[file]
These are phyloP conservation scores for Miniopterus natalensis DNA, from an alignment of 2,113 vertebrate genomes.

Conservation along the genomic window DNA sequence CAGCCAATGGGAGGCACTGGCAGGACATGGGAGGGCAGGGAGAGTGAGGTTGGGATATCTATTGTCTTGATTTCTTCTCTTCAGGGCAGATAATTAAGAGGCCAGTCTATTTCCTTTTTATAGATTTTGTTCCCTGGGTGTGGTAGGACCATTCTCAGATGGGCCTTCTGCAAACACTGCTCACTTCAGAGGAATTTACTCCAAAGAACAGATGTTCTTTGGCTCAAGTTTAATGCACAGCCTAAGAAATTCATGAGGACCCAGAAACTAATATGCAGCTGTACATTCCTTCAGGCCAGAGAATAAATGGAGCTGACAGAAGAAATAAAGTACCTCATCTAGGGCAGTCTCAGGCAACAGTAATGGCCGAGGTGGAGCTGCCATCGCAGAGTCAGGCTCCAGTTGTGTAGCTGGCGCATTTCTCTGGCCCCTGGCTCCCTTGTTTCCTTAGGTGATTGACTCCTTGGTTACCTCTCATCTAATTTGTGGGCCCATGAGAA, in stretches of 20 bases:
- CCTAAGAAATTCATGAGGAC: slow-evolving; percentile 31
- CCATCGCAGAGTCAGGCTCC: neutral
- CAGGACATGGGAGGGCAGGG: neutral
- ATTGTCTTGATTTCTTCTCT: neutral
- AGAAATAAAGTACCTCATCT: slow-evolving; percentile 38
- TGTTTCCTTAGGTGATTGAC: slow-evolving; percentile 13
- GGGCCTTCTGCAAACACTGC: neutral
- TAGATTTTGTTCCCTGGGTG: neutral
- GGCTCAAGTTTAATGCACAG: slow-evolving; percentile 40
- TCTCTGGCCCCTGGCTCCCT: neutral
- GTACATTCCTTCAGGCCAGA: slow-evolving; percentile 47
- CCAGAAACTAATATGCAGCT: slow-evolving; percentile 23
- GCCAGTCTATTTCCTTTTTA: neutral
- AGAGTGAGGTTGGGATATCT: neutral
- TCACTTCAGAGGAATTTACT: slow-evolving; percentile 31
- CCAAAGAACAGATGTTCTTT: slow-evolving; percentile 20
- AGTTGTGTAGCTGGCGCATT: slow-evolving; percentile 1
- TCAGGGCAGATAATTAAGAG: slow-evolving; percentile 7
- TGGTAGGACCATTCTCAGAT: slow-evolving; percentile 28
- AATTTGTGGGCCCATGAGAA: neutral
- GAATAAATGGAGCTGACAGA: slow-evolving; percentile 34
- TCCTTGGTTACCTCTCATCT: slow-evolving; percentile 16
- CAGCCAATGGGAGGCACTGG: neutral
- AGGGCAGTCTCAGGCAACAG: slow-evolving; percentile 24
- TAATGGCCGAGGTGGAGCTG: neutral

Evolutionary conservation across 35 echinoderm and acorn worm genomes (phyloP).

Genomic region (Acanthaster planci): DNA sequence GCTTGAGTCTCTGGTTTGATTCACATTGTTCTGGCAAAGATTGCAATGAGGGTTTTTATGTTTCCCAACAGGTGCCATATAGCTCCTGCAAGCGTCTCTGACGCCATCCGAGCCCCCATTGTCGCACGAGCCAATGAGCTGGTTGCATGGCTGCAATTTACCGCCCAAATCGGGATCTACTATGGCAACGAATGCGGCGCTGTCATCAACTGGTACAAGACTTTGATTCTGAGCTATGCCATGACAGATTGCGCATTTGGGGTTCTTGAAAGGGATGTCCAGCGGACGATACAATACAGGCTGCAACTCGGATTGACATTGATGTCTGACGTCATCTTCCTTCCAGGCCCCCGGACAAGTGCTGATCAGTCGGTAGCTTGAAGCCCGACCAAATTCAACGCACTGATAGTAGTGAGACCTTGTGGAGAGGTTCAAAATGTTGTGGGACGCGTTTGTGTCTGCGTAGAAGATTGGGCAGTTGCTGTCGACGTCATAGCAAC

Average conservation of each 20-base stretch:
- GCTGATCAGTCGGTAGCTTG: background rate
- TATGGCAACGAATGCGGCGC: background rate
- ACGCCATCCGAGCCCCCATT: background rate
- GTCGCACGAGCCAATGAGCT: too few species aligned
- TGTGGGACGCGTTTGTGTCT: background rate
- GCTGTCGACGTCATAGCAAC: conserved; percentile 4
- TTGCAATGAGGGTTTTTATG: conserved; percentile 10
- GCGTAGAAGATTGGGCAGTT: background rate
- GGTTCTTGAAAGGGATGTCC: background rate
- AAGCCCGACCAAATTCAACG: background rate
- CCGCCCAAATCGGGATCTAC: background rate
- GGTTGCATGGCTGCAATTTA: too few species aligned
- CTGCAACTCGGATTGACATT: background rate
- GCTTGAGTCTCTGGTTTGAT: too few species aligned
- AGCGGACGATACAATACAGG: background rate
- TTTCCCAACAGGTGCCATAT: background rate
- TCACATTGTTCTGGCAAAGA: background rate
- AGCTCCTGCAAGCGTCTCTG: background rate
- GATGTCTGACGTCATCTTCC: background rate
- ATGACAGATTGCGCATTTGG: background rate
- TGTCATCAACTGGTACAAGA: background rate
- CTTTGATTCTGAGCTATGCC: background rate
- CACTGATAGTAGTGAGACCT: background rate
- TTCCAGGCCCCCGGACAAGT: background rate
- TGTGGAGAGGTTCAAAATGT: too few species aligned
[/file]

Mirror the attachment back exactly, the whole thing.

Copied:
These are phyloP conservation scores for Miniopterus natalensis DNA, from an alignment of 2,113 vertebrate genomes.

Conservation along the genomic window DNA sequence CAGCCAATGGGAGGCACTGGCAGGACATGGGAGGGCAGGGAGAGTGAGGTTGGGATATCTATTGTCTTGATTTCTTCTCTTCAGGGCAGATAATTAAGAGGCCAGTCTATTTCCTTTTTATAGATTTTGTTCCCTGGGTGTGGTAGGACCATTCTCAGATGGGCCTTCTGCAAACACTGCTCACTTCAGAGGAATTTACTCCAAAGAACAGATGTTCTTTGGCTCAAGTTTAATGCACAGCCTAAGAAATTCATGAGGACCCAGAAACTAATATGCAGCTGTACATTCCTTCAGGCCAGAGAATAAATGGAGCTGACAGAAGAAATAAAGTACCTCATCTAGGGCAGTCTCAGGCAACAGTAATGGCCGAGGTGGAGCTGCCATCGCAGAGTCAGGCTCCAGTTGTGTAGCTGGCGCATTTCTCTGGCCCCTGGCTCCCTTGTTTCCTTAGGTGATTGACTCCTTGGTTACCTCTCATCTAATTTGTGGGCCCATGAGAA, in stretches of 20 bases:
- CCTAAGAAATTCATGAGGAC: slow-evolving; percentile 31
- CCATCGCAGAGTCAGGCTCC: neutral
- CAGGACATGGGAGGGCAGGG: neutral
- ATTGTCTTGATTTCTTCTCT: neutral
- AGAAATAAAGTACCTCATCT: slow-evolving; percentile 38
- TGTTTCCTTAGGTGATTGAC: slow-evolving; percentile 13
- GGGCCTTCTGCAAACACTGC: neutral
- TAGATTTTGTTCCCTGGGTG: neutral
- GGCTCAAGTTTAATGCACAG: slow-evolving; percentile 40
- TCTCTGGCCCCTGGCTCCCT: neutral
- GTACATTCCTTCAGGCCAGA: slow-evolving; percentile 47
- CCAGAAACTAATATGCAGCT: slow-evolving; percentile 23
- GCCAGTCTATTTCCTTTTTA: neutral
- AGAGTGAGGTTGGGATATCT: neutral
- TCACTTCAGAGGAATTTACT: slow-evolving; percentile 31
- CCAAAGAACAGATGTTCTTT: slow-evolving; percentile 20
- AGTTGTGTAGCTGGCGCATT: slow-evolving; percentile 1
- TCAGGGCAGATAATTAAGAG: slow-evolving; percentile 7
- TGGTAGGACCATTCTCAGAT: slow-evolving; percentile 28
- AATTTGTGGGCCCATGAGAA: neutral
- GAATAAATGGAGCTGACAGA: slow-evolving; percentile 34
- TCCTTGGTTACCTCTCATCT: slow-evolving; percentile 16
- CAGCCAATGGGAGGCACTGG: neutral
- AGGGCAGTCTCAGGCAACAG: slow-evolving; percentile 24
- TAATGGCCGAGGTGGAGCTG: neutral

Evolutionary conservation across 35 echinoderm and acorn worm genomes (phyloP).

Genomic region (Acanthaster planci): DNA sequence GCTTGAGTCTCTGGTTTGATTCACATTGTTCTGGCAAAGATTGCAATGAGGGTTTTTATGTTTCCCAACAGGTGCCATATAGCTCCTGCAAGCGTCTCTGACGCCATCCGAGCCCCCATTGTCGCACGAGCCAATGAGCTGGTTGCATGGCTGCAATTTACCGCCCAAATCGGGATCTACTATGGCAACGAATGCGGCGCTGTCATCAACTGGTACAAGACTTTGATTCTGAGCTATGCCATGACAGATTGCGCATTTGGGGTTCTTGAAAGGGATGTCCAGCGGACGATACAATACAGGCTGCAACTCGGATTGACATTGATGTCTGACGTCATCTTCCTTCCAGGCCCCCGGACAAGTGCTGATCAGTCGGTAGCTTGAAGCCCGACCAAATTCAACGCACTGATAGTAGTGAGACCTTGTGGAGAGGTTCAAAATGTTGTGGGACGCGTTTGTGTCTGCGTAGAAGATTGGGCAGTTGCTGTCGACGTCATAGCAAC

Average conservation of each 20-base stretch:
- GCTGATCAGTCGGTAGCTTG: background rate
- TATGGCAACGAATGCGGCGC: background rate
- ACGCCATCCGAGCCCCCATT: background rate
- GTCGCACGAGCCAATGAGCT: too few species aligned
- TGTGGGACGCGTTTGTGTCT: background rate
- GCTGTCGACGTCATAGCAAC: conserved; percentile 4
- TTGCAATGAGGGTTTTTATG: conserved; percentile 10
- GCGTAGAAGATTGGGCAGTT: background rate
- GGTTCTTGAAAGGGATGTCC: background rate
- AAGCCCGACCAAATTCAACG: background rate
- CCGCCCAAATCGGGATCTAC: background rate
- GGTTGCATGGCTGCAATTTA: too few species aligned
- CTGCAACTCGGATTGACATT: background rate
- GCTTGAGTCTCTGGTTTGAT: too few species aligned
- AGCGGACGATACAATACAGG: background rate
- TTTCCCAACAGGTGCCATAT: background rate
- TCACATTGTTCTGGCAAAGA: background rate
- AGCTCCTGCAAGCGTCTCTG: background rate
- GATGTCTGACGTCATCTTCC: background rate
- ATGACAGATTGCGCATTTGG: background rate
- TGTCATCAACTGGTACAAGA: background rate
- CTTTGATTCTGAGCTATGCC: background rate
- CACTGATAGTAGTGAGACCT: background rate
- TTCCAGGCCCCCGGACAAGT: background rate
- TGTGGAGAGGTTCAAAATGT: too few species aligned